And what could be wrong with that? Quite a bit, is my answer; here are just 4 things that immediately spring into my mind:

1) Arguably, it is dishonest and unethical to use a placebo on ill patients in routine clinical practice and charge for it pretending it is a specific and effective treatment.

2) Placebo-effects are unreliable, small and usually of short duration.

3) In order to generate a placebo-effect, I don’t need a placebo-therapy; an effective one administered with compassion does that too (and generates specific effects on top of that).

4) Not all placebos are risk-free. Acupuncture, for instance, has been associated with serious complications.

The last point is interesting also in the context of our finding that the RCTs analysed failed to mention adverse-effects. This is a phenomenon we observe regularly in studies of alternative medicine: trialists tend to violate the most fundamental rules of research ethics by simply ignoring the need to report adverse-effects. In plain English, this is called ‘scientific misconduct’. Consequently, we find very little published evidence on this issue, and enthusiasts claim their treatment is risk-free, simply because no risks are being reported. Yet one wonders to what extend systematic under-reporting is the cause of that impression!

So, what about the legion of acupuncturists who earn a good part of their living by recommending to their patients acupuncture for hot flushes?

They may, of course, not know about the evidence which shows that it is not more than a placebo. Would this be ok then? No, emphatically no! All clinicians have a duty to be up to date regarding the scientific evidence in relation to the treatments they use. A therapist who does not abide by this fundamental rule of medical ethics is, in my view, a fraud. On the other hand, some acupuncturists might be well aware of the evidence and employ acupuncture nevertheless; after all, it brings good money! Well, I would say that such a therapist is a fraud too.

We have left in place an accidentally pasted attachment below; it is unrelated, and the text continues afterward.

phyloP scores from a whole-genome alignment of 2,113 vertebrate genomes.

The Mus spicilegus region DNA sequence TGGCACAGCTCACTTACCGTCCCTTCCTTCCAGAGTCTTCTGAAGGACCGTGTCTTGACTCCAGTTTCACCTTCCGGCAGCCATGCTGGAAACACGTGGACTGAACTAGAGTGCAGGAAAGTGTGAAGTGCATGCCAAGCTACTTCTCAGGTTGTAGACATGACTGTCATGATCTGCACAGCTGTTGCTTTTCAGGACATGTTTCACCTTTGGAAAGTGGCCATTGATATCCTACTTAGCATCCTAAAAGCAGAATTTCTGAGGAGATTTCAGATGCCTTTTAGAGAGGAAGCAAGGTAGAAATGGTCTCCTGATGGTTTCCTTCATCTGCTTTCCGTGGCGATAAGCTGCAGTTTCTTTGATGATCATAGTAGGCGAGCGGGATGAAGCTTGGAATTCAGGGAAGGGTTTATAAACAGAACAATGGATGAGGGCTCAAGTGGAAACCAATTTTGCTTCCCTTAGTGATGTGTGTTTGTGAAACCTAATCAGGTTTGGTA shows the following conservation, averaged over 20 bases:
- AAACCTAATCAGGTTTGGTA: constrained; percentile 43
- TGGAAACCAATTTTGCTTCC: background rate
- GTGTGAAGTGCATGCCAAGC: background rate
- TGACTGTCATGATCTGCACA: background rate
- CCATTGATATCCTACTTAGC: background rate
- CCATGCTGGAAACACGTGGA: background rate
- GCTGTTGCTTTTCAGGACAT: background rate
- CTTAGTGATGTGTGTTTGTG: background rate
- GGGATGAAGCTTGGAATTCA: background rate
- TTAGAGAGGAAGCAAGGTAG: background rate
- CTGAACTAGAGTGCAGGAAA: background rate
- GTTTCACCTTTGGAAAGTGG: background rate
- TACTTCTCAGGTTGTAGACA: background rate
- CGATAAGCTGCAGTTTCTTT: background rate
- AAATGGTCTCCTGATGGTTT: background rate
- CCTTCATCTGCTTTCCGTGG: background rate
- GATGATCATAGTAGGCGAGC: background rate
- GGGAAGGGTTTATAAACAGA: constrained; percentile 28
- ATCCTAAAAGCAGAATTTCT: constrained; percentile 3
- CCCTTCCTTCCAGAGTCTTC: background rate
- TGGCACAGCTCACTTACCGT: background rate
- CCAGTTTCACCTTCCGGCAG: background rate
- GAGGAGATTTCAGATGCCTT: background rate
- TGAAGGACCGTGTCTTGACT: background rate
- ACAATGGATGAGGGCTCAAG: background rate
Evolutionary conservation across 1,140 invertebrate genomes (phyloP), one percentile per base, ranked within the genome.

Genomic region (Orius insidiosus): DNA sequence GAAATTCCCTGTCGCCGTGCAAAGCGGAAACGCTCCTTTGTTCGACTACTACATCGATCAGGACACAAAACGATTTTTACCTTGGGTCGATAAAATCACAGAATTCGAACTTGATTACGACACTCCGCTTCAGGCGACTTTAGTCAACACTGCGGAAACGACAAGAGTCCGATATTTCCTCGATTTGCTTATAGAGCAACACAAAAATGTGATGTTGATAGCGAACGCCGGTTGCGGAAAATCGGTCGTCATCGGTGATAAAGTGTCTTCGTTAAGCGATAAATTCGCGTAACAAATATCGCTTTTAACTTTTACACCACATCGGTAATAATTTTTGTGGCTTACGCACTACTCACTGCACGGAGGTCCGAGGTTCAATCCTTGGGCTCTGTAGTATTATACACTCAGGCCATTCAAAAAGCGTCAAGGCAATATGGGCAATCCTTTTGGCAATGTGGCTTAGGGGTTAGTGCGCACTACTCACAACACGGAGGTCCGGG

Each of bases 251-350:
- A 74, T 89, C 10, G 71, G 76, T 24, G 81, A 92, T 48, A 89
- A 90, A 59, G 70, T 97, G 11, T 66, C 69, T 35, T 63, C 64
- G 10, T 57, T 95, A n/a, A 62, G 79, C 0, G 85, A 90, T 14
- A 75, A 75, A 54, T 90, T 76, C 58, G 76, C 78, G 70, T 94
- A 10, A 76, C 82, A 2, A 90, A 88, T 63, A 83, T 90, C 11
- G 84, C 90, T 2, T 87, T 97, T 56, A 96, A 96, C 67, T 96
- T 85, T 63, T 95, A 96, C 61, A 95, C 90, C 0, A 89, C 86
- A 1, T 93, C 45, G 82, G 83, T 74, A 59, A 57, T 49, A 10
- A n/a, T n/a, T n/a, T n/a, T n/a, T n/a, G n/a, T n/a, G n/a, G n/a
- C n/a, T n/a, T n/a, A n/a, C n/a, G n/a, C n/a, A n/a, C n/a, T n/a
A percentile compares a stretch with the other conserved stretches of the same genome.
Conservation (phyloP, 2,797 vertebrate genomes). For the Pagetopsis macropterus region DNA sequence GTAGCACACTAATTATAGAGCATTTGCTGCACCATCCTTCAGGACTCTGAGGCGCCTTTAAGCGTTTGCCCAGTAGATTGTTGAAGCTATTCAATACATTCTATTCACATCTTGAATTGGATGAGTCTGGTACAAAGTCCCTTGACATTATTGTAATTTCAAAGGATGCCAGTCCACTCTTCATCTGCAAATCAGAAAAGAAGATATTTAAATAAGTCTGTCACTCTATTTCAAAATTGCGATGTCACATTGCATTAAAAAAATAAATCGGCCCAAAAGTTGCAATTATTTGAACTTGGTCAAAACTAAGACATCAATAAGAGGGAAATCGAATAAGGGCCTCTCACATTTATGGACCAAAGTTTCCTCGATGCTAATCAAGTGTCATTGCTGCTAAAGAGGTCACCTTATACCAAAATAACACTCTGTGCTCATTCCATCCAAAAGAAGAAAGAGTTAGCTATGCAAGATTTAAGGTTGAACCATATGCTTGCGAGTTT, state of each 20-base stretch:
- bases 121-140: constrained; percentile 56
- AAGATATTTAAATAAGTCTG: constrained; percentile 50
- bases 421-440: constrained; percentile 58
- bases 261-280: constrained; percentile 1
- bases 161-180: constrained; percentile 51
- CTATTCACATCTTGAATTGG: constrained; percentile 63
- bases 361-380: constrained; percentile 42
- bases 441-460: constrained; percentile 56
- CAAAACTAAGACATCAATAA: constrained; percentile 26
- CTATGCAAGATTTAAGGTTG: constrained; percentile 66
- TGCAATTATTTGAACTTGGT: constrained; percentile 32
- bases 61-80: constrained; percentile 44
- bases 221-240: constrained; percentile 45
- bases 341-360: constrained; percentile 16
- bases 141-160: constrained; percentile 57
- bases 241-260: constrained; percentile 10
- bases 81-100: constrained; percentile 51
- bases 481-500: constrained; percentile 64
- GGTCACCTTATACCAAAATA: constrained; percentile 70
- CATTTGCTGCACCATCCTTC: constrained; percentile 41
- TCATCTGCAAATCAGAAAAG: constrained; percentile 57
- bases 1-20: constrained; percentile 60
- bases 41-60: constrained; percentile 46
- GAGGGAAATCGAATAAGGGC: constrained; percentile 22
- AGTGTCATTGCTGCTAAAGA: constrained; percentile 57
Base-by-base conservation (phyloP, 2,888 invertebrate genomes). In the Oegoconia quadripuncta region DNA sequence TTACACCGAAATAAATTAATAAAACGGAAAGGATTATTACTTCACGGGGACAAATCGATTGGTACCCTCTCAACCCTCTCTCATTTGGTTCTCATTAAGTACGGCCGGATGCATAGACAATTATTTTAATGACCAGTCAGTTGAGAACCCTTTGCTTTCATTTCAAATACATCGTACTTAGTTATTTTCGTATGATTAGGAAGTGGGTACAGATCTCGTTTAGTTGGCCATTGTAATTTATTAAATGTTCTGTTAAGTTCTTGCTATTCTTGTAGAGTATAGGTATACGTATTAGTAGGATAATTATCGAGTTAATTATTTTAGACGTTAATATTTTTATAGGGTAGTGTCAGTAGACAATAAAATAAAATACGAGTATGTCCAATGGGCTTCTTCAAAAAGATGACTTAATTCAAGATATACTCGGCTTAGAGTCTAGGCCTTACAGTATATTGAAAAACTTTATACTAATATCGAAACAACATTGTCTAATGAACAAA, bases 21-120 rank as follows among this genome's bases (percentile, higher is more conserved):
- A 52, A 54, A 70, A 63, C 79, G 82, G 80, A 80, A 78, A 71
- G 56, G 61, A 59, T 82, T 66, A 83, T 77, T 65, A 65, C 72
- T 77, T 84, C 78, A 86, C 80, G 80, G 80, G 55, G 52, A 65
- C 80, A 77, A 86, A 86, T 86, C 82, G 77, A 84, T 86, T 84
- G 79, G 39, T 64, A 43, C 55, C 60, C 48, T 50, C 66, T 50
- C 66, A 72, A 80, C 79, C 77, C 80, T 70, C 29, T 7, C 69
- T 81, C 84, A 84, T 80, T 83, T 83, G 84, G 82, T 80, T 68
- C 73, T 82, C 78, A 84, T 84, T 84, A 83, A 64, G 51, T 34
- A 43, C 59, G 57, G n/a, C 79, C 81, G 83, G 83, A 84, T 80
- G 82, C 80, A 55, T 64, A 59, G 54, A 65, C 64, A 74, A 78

3 Responses to Are acupuncturists frauds?

  • Hi, Edzard, I’m an acupuncturist who no longer believes in acupuncture for hot flashes, drug withdrawal, and most other conditions. Well, I’m trying not to think of myself as “an acupuncturist” these days, though I still have a license and student loan debt from acupuncture school. Through extensive reading and self-education, including _Trick or Treatment_ and _Snake Oil Science_, I have decided to align myself with good scientific research findings rather than implausible, unverified textbooks from acupuncture school. I’ve drastically cut back my clinical hours, am no longer accepting new patients, am not advertising for more business, and working on non-TCM projects to replace income from my acupuncture practice. I’ve met a couple other ex-acupuncturists, but most in the field are not open to (or aware of) the best quality evidence for/against acupuncture.

    It is indeed troubling that to be an acupuncturist, one should continually strive to keep up with the science and research in the field. But if one does that, there are fewer and fewer valid applications for acupuncture. “Reducing perception of pain” is about the best I can say now for it. “…as much as fake acupuncture” is still hard to say to patients who believe in it…

  • I’m keeping my (estrogen) patch as long as the doc will let me have it! Quality of life trumps very small risk (in my case) for me.

    It borders on being tooth fairy science to even continue to evaluate acupuncture (which has no plausible mechanism by which it even COULD work), but I enjoyed this takedown nonetheless! I was particularly interested in your four points about the unethical use of the placebo effect. Nicely put.